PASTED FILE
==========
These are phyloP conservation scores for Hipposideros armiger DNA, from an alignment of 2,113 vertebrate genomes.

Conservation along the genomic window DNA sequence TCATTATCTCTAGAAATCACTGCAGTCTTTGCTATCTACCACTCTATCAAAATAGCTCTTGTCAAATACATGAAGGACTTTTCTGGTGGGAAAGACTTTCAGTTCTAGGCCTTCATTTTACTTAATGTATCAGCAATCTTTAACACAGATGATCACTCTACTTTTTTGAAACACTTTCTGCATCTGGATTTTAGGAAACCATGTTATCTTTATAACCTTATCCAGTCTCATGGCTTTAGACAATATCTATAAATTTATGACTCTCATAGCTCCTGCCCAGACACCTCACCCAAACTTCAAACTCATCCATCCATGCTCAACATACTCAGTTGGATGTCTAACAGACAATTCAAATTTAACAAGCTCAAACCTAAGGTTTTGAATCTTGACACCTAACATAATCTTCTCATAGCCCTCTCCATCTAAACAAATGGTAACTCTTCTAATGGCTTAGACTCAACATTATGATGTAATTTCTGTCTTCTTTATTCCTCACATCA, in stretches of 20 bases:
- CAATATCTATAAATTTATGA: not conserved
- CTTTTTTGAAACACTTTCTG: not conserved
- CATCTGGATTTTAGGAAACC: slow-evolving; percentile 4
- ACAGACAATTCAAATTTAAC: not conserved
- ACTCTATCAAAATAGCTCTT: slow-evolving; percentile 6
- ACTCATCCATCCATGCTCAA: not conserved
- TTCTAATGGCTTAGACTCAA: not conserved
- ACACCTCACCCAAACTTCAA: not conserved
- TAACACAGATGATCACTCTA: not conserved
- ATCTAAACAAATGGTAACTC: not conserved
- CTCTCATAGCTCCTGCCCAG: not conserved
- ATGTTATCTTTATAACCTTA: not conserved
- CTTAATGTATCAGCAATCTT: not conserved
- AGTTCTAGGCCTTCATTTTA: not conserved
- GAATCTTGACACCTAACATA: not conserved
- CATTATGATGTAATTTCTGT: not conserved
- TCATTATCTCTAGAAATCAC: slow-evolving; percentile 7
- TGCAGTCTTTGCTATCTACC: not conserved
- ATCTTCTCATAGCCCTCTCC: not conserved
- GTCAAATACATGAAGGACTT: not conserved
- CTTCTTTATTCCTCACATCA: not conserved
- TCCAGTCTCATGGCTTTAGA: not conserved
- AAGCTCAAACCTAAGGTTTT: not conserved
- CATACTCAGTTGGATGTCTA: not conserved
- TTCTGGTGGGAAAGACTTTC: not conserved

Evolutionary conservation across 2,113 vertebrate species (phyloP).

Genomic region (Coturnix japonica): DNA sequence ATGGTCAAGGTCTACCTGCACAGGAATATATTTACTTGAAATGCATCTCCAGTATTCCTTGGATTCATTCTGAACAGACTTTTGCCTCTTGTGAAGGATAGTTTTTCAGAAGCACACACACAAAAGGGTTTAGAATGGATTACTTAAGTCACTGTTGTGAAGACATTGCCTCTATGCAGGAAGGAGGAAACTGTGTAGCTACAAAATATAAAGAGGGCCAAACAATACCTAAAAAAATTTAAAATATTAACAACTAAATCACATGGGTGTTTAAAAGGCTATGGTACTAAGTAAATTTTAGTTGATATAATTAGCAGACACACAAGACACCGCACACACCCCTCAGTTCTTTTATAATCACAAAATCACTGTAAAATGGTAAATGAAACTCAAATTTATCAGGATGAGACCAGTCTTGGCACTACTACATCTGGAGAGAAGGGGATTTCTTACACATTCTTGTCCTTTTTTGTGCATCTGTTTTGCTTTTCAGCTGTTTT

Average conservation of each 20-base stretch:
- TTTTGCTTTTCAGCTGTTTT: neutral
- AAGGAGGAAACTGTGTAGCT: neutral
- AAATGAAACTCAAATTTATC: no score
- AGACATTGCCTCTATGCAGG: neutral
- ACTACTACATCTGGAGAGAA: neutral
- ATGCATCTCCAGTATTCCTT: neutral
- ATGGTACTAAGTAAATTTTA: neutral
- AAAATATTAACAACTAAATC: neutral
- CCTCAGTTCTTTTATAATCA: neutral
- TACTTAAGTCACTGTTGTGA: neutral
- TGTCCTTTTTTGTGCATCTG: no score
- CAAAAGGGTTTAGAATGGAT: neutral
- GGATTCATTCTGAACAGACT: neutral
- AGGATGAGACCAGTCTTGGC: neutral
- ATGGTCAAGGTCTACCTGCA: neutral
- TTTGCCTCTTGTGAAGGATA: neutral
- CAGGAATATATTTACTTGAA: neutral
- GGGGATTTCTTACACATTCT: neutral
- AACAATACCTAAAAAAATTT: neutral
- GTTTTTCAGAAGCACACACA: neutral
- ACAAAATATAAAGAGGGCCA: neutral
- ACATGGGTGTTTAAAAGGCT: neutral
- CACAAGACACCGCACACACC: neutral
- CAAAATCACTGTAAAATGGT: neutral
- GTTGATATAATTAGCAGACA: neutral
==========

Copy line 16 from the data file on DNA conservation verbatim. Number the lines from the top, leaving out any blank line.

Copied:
- AGTTCTAGGCCTTCATTTTA: not conserved